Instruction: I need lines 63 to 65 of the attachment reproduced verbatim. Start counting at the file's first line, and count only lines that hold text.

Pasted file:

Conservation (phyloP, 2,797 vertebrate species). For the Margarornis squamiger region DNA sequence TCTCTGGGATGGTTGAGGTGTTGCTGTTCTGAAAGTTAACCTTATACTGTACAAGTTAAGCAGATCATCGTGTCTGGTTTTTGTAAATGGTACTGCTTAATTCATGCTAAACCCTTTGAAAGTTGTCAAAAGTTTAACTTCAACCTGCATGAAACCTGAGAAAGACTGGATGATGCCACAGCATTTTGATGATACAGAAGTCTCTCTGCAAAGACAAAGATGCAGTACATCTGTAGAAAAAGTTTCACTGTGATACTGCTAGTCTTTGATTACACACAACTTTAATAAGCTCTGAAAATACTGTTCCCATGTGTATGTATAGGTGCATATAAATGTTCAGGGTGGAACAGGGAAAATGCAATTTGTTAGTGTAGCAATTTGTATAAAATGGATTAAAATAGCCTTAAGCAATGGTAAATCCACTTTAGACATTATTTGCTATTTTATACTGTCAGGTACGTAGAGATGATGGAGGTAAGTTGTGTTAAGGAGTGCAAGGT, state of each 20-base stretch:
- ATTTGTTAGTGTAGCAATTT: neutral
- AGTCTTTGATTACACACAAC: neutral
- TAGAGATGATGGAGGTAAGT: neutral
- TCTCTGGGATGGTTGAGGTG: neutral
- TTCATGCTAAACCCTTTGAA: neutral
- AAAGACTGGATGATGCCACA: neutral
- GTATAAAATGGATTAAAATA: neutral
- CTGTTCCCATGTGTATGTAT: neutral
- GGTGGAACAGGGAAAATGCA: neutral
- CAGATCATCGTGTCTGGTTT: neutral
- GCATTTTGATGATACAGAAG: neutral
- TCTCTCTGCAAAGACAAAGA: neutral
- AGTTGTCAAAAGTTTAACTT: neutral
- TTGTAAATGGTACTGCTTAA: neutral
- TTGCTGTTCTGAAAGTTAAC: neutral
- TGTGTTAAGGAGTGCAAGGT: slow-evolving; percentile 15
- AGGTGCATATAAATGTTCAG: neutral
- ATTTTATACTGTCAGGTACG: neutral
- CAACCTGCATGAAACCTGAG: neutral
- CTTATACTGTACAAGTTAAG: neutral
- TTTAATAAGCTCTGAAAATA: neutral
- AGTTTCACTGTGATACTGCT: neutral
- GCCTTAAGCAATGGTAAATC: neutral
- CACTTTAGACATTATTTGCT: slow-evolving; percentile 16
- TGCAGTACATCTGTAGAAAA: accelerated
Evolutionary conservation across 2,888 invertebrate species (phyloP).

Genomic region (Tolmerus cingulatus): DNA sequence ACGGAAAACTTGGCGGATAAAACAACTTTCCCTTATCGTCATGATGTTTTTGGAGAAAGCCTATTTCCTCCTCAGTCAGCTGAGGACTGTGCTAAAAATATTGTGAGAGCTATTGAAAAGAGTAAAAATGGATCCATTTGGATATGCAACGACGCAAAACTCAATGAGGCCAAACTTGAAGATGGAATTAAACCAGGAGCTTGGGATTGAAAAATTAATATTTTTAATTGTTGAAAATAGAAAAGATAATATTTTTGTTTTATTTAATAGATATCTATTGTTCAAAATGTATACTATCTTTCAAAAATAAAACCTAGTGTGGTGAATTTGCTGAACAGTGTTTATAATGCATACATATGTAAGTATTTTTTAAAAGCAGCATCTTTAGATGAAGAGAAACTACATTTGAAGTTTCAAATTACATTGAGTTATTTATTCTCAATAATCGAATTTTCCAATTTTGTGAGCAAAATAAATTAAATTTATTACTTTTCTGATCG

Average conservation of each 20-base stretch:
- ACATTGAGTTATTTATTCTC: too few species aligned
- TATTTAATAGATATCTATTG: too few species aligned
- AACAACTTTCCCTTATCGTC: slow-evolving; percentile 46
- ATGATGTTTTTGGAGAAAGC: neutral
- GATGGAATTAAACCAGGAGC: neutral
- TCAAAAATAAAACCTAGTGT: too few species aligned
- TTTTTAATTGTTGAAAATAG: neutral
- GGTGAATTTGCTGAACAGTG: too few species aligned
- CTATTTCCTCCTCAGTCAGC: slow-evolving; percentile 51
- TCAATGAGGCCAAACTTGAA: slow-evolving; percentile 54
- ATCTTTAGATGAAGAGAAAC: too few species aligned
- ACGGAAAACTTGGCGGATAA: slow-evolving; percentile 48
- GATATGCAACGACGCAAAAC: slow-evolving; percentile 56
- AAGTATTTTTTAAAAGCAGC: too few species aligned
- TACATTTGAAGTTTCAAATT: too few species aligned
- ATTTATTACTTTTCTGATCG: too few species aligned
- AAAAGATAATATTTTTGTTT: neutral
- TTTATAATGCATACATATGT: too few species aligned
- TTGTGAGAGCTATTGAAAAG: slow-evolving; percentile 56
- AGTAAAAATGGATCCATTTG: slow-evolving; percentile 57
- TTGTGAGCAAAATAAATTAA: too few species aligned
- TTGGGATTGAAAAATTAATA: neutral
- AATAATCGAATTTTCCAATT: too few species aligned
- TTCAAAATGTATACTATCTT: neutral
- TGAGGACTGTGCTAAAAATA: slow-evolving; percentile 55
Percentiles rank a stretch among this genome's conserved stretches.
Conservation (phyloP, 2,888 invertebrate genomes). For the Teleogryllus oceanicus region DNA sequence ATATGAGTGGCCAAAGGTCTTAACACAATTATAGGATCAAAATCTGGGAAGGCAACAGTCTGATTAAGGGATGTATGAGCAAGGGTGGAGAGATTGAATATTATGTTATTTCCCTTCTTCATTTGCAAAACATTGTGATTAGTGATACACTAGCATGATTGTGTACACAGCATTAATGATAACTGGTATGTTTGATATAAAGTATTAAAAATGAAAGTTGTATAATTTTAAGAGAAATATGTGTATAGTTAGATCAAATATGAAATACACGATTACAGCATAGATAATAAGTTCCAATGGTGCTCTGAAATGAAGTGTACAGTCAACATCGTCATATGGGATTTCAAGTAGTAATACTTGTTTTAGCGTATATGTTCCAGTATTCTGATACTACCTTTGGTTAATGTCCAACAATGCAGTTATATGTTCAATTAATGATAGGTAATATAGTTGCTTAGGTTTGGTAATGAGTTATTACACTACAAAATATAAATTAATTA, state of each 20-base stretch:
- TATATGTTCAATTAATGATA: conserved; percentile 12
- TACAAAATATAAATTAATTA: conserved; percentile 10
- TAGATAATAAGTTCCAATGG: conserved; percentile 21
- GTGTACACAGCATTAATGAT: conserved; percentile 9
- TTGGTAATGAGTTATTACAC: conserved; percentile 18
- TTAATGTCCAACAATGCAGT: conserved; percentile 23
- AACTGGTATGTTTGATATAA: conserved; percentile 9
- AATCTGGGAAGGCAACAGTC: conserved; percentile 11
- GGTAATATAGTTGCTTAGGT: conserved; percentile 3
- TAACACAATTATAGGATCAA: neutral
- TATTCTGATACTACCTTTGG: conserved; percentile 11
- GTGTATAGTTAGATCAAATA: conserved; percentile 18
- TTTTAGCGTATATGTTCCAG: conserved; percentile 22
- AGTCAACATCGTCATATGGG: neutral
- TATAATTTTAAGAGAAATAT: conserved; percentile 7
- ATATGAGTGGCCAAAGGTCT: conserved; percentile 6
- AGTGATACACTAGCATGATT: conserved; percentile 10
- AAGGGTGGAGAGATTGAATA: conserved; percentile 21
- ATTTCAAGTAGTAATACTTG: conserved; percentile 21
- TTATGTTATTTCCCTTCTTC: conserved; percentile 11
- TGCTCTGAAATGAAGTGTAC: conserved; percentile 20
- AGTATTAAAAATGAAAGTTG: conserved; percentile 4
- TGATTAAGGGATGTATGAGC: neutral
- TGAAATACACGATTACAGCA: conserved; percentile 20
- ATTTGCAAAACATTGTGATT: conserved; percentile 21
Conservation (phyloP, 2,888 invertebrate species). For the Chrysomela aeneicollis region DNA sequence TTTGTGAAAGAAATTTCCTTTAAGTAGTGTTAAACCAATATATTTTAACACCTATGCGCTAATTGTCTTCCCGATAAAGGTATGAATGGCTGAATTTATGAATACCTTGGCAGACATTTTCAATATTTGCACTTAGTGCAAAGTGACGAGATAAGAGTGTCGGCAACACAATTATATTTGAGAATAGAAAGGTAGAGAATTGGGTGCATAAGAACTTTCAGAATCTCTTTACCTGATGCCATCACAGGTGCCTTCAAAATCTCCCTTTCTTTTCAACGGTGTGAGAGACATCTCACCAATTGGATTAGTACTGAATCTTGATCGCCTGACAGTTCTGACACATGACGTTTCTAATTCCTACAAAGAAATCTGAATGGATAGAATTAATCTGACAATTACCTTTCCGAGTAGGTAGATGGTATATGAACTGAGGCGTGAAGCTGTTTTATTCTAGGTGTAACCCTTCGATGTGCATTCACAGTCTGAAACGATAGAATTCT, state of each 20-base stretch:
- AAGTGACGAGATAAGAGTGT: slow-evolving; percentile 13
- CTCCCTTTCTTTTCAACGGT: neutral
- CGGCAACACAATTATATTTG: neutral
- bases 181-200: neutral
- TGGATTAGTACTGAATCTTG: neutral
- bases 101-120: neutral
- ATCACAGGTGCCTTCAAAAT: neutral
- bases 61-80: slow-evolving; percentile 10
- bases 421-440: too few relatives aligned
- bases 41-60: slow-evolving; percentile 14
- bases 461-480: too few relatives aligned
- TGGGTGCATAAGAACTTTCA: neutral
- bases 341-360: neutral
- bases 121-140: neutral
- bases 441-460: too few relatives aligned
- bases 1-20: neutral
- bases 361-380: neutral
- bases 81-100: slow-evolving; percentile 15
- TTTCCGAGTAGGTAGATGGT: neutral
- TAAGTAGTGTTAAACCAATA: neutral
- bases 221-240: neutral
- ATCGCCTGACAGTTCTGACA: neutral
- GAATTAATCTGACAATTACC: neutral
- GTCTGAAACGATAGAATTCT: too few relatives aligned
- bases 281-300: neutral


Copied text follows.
- AACTGGTATGTTTGATATAA: conserved; percentile 9
- AATCTGGGAAGGCAACAGTC: conserved; percentile 11
- GGTAATATAGTTGCTTAGGT: conserved; percentile 3